Ballard residents hope to flush toilet plan
Seattle Times staff reporter
Welcome to Ballard, home of the self-cleaning silver toilet.
That's what some locals fear the community will be known for if Seattle Public Utilities plants a new automatic public toilet at the entrance to Bergen Place Park, the neighborhood's prominent Northwest Market Street gathering spot.
Named after Seattle's Norwegian sister city, Bergen Place Park is the city's pick for the toilet's location, but it's taking comments on the proposed site through today. Some Ballard residents are voicing disgust.
Barbara Simpson, a landscape architect who headed a parks committee during the neighborhood's planning process, is so peeved she wrote directly to the mayor. She wants a design expert to review the idea.
Putting the toilet on the triangular park's "prow," where Leary Avenue Northwest, Northwest Market Street and 22nd Avenue Northwest meet, is an aesthetic nightmare, Simpson said. A lighted fountain was more what planners had in mind.
The park "needs a face-lift, and it needs to be something," Simpson said, adding that the park's royal-blue awnings and thick posts are outdated. "It's been identified in the community plan as the town square."
The other toilets will go in the Chinatown International District's Hing Hay Park, Waterfront Park downtown, Occidental Square in Pioneer Square and Victor Steinbrueck Park near the Pike Place Market.
The spacious, self-cleaning toilets with sinks, hand dryers and mirrors are expected to cost about $625,000 per year to maintain. Former Mayor Paul Schell, who vetoed the City Council's plan to spend $6.5 million on the toilets over 10 years, suggested offsetting their cost through advertisements on city property, but his plan stalled after he was defeated in a re-election bid last fall.
Kraus said many who support the toilets nonetheless fight proposed sites. In Ballard, business owners and historical preservationists opposed many spots.
Other suggested locations — in front of the Neighborhood Service Center on Market Street, in a future civic-center park — are problematic, she said.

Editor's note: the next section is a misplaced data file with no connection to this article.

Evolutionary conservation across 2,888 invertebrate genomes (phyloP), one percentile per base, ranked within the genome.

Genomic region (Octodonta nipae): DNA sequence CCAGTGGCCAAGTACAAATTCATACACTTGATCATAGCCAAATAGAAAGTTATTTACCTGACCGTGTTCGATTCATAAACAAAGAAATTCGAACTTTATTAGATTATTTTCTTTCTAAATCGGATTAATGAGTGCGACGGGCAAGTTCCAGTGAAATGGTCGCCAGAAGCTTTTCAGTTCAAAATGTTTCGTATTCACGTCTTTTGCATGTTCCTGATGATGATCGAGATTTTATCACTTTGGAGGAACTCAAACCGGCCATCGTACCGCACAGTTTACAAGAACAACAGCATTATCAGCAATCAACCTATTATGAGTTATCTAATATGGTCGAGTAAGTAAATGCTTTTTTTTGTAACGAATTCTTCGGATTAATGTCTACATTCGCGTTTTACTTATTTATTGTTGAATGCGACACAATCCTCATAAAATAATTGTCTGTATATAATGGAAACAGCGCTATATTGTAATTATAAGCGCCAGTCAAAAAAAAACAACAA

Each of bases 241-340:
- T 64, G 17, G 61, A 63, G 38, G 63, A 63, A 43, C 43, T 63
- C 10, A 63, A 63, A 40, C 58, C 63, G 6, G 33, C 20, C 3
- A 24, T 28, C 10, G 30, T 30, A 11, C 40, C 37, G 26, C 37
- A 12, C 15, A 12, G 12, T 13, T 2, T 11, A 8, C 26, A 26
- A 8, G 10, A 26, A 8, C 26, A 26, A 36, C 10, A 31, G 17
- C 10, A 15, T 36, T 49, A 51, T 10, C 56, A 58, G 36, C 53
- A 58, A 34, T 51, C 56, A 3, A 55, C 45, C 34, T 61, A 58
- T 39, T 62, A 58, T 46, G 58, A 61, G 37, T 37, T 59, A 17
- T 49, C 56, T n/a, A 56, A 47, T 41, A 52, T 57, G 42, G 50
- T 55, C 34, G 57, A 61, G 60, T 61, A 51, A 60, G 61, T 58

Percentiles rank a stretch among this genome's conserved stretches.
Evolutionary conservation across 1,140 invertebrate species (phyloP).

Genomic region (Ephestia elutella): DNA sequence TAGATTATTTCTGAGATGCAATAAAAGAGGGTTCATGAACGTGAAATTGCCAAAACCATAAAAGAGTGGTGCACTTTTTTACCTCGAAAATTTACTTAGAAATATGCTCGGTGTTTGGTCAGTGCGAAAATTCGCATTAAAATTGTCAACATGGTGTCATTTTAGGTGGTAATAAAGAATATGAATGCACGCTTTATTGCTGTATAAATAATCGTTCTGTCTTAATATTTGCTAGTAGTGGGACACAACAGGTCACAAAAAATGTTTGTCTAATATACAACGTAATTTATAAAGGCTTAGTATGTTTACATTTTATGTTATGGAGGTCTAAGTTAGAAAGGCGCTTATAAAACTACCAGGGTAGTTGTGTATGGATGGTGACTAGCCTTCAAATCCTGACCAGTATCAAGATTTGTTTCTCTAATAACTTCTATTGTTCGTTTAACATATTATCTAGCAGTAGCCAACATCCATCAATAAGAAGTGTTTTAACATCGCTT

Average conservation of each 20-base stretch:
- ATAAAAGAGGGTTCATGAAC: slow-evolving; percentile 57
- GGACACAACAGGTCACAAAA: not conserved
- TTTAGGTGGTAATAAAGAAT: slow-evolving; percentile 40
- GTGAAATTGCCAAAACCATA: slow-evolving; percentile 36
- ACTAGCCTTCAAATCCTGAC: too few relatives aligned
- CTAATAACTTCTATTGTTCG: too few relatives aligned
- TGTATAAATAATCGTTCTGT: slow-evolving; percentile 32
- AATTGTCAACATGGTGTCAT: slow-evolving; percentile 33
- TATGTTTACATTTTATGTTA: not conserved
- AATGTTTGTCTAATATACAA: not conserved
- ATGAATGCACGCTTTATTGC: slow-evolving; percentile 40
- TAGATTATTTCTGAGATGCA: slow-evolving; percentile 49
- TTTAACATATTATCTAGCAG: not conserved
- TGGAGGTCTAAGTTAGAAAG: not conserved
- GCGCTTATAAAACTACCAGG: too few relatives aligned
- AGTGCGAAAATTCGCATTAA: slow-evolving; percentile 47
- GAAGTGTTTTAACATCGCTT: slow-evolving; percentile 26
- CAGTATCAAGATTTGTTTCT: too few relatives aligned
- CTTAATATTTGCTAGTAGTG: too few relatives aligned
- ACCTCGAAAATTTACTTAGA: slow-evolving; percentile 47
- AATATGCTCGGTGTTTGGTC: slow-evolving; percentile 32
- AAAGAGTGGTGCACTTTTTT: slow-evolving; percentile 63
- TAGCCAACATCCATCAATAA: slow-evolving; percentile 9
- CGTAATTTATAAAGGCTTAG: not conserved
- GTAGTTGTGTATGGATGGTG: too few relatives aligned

People believe public toilets will be an eyesore but are surprised when even portable toilets fade into the background, Kraus said.
She hopes Ballard folks will focus on the upside: having a free, clean restroom for shoppers and tourists. But she's keeping an open mind. "I don't want anybody to get the idea that we're making up our minds before the end of the comment period."
Other Ballard leaders said they'll oppose the toilet's proposed location and how it landed there.
"It just kept getting bounced here and bounced there,'" said Beth Williamson Miller, director of the Ballard Chamber of Commerce.
She's concerned the busy intersection at Bergen Place is not a very private place to enter a public toilet. Despite that, Miller said she'd hate to see the toilet go to another neighborhood.
Kay Ogren, president of the Ballard District Council, doesn't feel that way. Speaking as an individual, she said she'd rather lose the toilet than see it on Bergen Place's corner.
The little park with the colorful mural dedicated by the King of Norway himself deserves better, these locals say.
"In a neighborhood like Fremont, in the center of town, you've got a sign saying, 'This way to the Troll,' " Simpson said. "Poor hapless Ballard, through lack of care, instead of a whimsical sign, we end up with an automatic public toilet as a landmark."
Paysha Stockton can be reached at 206-464-2752 or firstname.lastname@example.org.